Huddle rooms have become quiet islands amid the noise of the open plan office ocean.
More than 70% of offices are currently operating with an open plan, but the evidence is pretty overwhelming that working without walls is not good for employees or organizations.
As an aside, I’m not going to doubt that research, but even so high a percentage actually feels low. When was the last time you were on a floor where everyone had their own office, or even their own cubicle?
Anyhow, it’s been proved that you are about one-third as productive when working in shared spaces compared to working in a quiet room.
In the face of that practical reality businesses are creating smaller enclosed spaces where employees can gather and get some thinking done, or where they can make group–or individual–video conference calls without the interruptions and noise of the office at large.
It’s a development that’s encouraging video conferencing vendors like StarLeaf to scale down their offerings and chase the huddle market. The question is, have they gone small enough?
Video Conferencing for Huddle Rooms
The market for video conferencing equipment tailored to these smaller rooms is unusually large. It’s been estimated that 97% of meeting rooms are not VC equipped.
But then, meeting rooms have never been put to as many uses as they are today, nor have they been deployed within so dynamic a workforce.
In addition to offering privacy and a little serenity, meeting rooms are often used as floating desks for traveling and partially remote employees. The traditional approach of sectioning off a large part of the rented space to house a conference table big enough for an entire floor of employees to gather around, or for the sheer impression it makes on external guests, just doesn’t work under all those demands.
Instead, a middle ground has been forged where such spaces are effectively carved into smaller, more flexible spaces and turned over to a variety of high-use purposes.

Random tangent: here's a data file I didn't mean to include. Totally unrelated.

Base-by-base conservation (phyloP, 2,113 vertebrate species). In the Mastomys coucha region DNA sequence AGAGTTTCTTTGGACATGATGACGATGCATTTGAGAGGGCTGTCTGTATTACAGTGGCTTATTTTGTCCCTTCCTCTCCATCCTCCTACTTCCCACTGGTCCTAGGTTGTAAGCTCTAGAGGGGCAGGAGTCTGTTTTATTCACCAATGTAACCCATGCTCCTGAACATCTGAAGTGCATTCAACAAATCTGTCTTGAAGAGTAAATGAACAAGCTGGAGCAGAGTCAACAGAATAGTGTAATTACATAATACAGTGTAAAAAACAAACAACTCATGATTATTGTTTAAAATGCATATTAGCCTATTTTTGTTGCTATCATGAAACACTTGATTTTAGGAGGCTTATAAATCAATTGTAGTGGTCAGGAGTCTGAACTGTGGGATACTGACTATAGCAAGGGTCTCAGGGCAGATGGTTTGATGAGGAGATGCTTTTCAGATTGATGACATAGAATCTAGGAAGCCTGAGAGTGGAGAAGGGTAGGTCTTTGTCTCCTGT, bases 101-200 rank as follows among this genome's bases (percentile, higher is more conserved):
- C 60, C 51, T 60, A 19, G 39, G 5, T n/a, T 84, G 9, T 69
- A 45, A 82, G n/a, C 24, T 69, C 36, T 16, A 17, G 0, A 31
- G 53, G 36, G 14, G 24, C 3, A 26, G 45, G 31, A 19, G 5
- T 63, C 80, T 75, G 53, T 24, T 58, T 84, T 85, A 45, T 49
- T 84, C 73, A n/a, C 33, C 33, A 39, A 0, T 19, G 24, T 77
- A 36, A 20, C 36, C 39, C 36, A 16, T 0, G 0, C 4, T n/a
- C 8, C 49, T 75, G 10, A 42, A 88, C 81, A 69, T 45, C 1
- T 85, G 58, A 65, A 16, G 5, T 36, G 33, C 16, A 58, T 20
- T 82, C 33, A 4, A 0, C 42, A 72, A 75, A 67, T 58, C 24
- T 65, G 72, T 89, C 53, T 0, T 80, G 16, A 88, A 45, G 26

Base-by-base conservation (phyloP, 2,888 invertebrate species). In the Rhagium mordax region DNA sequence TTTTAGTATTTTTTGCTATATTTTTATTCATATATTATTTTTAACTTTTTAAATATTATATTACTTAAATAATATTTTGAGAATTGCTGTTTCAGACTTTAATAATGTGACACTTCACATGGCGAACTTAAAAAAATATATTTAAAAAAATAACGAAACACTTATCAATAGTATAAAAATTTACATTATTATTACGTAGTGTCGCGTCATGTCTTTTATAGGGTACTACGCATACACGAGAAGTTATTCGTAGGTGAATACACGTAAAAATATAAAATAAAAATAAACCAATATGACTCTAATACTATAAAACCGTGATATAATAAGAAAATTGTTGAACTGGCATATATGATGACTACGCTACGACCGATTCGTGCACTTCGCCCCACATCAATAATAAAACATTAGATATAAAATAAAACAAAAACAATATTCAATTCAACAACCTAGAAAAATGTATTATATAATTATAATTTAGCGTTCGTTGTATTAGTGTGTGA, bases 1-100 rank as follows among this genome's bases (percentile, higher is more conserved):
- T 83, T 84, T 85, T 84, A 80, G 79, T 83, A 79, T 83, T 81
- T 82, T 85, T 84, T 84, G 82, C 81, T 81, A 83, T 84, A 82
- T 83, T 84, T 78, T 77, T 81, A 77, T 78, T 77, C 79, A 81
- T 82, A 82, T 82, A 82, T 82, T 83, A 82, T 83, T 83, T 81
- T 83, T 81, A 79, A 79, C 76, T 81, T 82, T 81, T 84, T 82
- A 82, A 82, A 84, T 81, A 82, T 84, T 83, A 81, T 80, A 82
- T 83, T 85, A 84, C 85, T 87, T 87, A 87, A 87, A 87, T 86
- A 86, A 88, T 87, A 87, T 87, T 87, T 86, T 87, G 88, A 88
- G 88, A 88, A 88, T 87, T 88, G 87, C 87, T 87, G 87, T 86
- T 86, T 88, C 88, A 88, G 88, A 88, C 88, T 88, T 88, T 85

This in turn means the VC equipment that’s going into these smaller spaces must be both compact and versatile. It needs to be relatively small and compact to suit the space, but also powerful enough to let half a dozen people quickly make a video call to the outside world.
That’s the challenge StarLeaf and its peers are facing.
StarLeaf Shrinks Down Boardroom VC
StarLeaf already had a range of VC options before it announced the arrival of the GTm 5140 huddle room system in June. In fact, it already had a larger version of this same Skype for Business native setup.
What the 5140 did was shrink down the larger 5250 version by removing the support for multiple panning and zooming cameras, and for multiple screens, among other items.
The result is a much smaller console–more like the modem that supplies broadband to your house, and less like the fuse box that supplies electricity–and a streamlined setup.
It still comes directly linked to the Skype for Business servers, and still features a touchscreen controller like its big brother, but now the included camera and microphone attach via USB.
And the instant call access that direct-to-Skype feature provides means it’s easier to begin and join meetings, catering to the multipurpose huddle rooms of now.
But the 5140 is not alone in the huddle space.
A Crowded Huddle Room
Polycom, Cisco and Logitech have all put forward huddle room specific VC setups over the past few years.
The Cisco SX series and Polycom’s RealPresence follow the StarLeaf pattern of scaling down large conference room technology for use in huddle rooms. As with StarLeaf, it’s achieved by reducing options and removing peripherals, however, neither has taken it to the extreme of actually producing a smaller hub. Nor does either service provide the Skype for Business native function and the touch screen startup StarLeaf includes.
Microsoft’s newly announced Skype Room System does, however, provide that same direct Skype for Business connection, and it uses a SmartDock system that parallels the 5140’s touch screen access and quick start-up.
Unfortunately for StarLeaf, the Skype Room System retails for a fraction of the 5140’s price tag–or those of the Cisco and Polycom offerings for that matter.
And one of Microsoft’s partners in the Skype room business, Logitech, has taken the shrink-to-huddle mantra even further by producing the all-in-one Connect. The cylindrical, mobile unit lives down on the SmartDock price level, and comes with a plug-and-play functionality that suits the ‘any room, anytime’ ethos of huddle thinking.
In an increasingly crowded huddle room market, it may be the purpose-built, carry-it-with-you concept of the Connect that ultimately wins out over the repurposed, scaled down systems of StarLeaf and its peers.